It's mid-November and we still don't have snow in Saskatoon. I've been loving this nice long fall, but I'm also itching for winter to kick in.
I'm one of those bizarre souls who adores winter. To be honest, I could live without having to drive after freezing rain; and I could definitely live without those -45 degree Celsius windchill days (if you don't use the Celsius scale, -45 degrees Celsius just sort of converts to "really freakin' cold"). But, overall, I love snow and hoarfrost and bright blue skies. I would much rather shovel snow than mow the lawn. Seriously.
In addition to the outdoor beauty, I love the downtime winter provides. I get to catch up on my reading and Netflix. I might even throw in a craft project or two.
What are you looking forward to reading this winter? Browsing through Indigo's Best Books of 2015 and the Amazon Hot New Releases lists, I see I have some catching up to do, in addition to anticipating new releases.
On the catching-up side, I still want to get to Julie Murphy's highly lauded young adult novel, Dumplin', as well as Judy Blume's In the Unlikely Event. From the newer and upcoming releases, I'm leaning toward the kind of books that encourage you to be your baddest best self, like Amy Cuddy's Presence: Bringing your Boldest Self to your Biggest Challenges, and Shonda Rhimes' Year of Yes: How to Dance it Out, Stand in the Sun and Be your Own Person.
While I'm shopping for books, I'm sure I'll succumb to the temptation to pick up an adult colouring book or two -- never mind the fact that I already have one that doesn't have a single lick of colour in it (yet). But I will get to that once the snow flies. Perhaps a seasonal one, like Home for the Holidays: A Seasonal Hand-Crafted Adult Colouring Book, by Galadriel A. L. Thompson, will make it feel more wintry around here.
When I need a break from reading or olouring and the wind is howling outside my windows, Netflix will be standing by at the ready. Anxiously anticipating snow, I Googled a bit, turning up a list of shows coming to Canadian Netflix in November. I will give the British comedy Black Books a whirl. But other than that, nothing on the list of November releases really grabs me, so I asked friends for recommendations.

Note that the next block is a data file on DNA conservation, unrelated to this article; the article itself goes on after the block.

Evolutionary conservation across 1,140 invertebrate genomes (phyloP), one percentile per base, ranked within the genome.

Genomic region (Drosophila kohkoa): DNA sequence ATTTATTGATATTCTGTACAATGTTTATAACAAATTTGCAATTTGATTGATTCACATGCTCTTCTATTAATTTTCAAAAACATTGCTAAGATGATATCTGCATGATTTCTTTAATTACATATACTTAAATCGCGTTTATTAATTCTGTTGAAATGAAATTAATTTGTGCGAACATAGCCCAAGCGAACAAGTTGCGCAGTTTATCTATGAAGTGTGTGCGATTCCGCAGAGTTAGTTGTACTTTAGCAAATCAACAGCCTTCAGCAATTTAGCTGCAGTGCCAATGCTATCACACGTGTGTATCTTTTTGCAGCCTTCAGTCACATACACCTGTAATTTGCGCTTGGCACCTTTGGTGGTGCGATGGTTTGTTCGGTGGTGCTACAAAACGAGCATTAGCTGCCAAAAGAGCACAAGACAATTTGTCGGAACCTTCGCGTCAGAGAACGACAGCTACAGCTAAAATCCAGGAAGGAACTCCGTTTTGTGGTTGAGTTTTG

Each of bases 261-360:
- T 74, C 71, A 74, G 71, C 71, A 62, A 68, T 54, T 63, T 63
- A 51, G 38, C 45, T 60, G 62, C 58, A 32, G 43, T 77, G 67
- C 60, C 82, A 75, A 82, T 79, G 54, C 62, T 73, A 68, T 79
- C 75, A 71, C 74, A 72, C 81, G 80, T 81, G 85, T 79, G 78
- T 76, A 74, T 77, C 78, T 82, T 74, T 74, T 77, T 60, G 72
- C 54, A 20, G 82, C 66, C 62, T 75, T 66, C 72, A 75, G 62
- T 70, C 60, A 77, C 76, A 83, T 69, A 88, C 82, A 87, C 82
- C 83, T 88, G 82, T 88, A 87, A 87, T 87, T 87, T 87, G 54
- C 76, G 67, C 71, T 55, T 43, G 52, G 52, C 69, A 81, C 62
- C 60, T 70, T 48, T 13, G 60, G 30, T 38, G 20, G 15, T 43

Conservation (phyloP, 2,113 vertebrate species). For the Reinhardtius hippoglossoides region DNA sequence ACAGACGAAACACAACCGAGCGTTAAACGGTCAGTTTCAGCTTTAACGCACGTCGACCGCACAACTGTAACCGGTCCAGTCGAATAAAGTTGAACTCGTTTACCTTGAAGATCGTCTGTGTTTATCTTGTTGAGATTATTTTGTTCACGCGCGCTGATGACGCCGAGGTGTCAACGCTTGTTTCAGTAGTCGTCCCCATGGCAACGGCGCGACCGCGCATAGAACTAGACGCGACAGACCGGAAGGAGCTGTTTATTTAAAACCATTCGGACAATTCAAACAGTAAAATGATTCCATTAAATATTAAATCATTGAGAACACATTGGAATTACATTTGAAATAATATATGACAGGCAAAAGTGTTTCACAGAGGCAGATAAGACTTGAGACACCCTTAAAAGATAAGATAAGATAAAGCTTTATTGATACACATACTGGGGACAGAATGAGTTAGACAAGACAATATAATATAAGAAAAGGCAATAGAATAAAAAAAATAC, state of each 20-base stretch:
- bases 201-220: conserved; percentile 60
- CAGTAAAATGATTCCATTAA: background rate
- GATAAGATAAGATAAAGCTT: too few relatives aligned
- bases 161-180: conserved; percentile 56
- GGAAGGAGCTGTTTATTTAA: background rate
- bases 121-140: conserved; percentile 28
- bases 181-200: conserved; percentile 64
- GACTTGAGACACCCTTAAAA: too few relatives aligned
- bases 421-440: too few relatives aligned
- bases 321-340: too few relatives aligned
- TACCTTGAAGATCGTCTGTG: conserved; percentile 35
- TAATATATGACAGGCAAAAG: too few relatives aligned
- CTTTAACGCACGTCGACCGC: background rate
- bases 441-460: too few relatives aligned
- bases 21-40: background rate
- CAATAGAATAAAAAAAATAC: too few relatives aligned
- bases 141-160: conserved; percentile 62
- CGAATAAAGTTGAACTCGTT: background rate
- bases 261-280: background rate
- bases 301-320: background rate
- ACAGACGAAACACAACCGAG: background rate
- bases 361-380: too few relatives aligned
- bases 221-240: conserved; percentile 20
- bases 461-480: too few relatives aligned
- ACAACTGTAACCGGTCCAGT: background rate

Many of the usual suspects turned up in their suggestions -- Mad Men, Downton Abbey, Dexter, Longmire, House of Cards and Grace and Frankie. Several people mentioned Orange is the New Black, and I sheepishly have to admit that I haven't watched that one at all yet. Perhaps it will snow soon, so that I can. (Mother Nature, are you listening?)
One of my friends told me that she is watching American Horror Story, which is available on American Netflix, but not on Canadian Netflix. This brings up that old debate about whether American Netflix is better than Canadian Netflix; and, whether it is unlawful or unethical to access another country's Netflix.
I've been a Canadian Netflix subscriber since 2010, and the service is indisputably better than when it first debuted, with a much wider array of titles (and a wider array of closed captioned titles). I'm generally happy with Canadian Netflix, but I was curious about how much of a hassle it is to access American Netflix when you are not in the USA. Turns out, it's not much of a hassle at all, legal and ethical considerations notwithstanding.
As much as I like lazing about in front of my fake fire with a cup a steaming tea in hand, I do like my projects, too -- especially the ones that allow my creative self to shine.
One thing I have long wanted to do is somehow capture my dogs' paw prints. I've often seen projects where you dip your dog's paw in paint and then press the paw onto a piece of paper. Given that I am single and would be doing this on my own, this seems like a recipe for disaster, with painted paw prints ending up everywhere in my house, and most likely on me as well. (My dogs are not *ahem* that well behaved.)
However, paw prints pressed into a dough- or cement-like substance (which is baked to preserve it) would likely be doable for us. I would also love to try making stencilled pillows. I think these could be great gifts, especially if meaningful song lyrics or inspirational quotes are used.
Not all my projects are of the creative kind, unfortunately. Winter is also a terrific time to clean closets, organize junk drawers, and just generally declutter. I've heard good things about Marie Kondo's book, The Life-Changing Magic of Tidying-Up: The Japanese Art of Decluttering and Organizing, and might use that as a springboard to my own decluttering sessions. I'm looking forward to letting stuff go, and freeing up that space and energy.
What are you looking forward to doing this winter? I would love to know. Let me know in the comments below.
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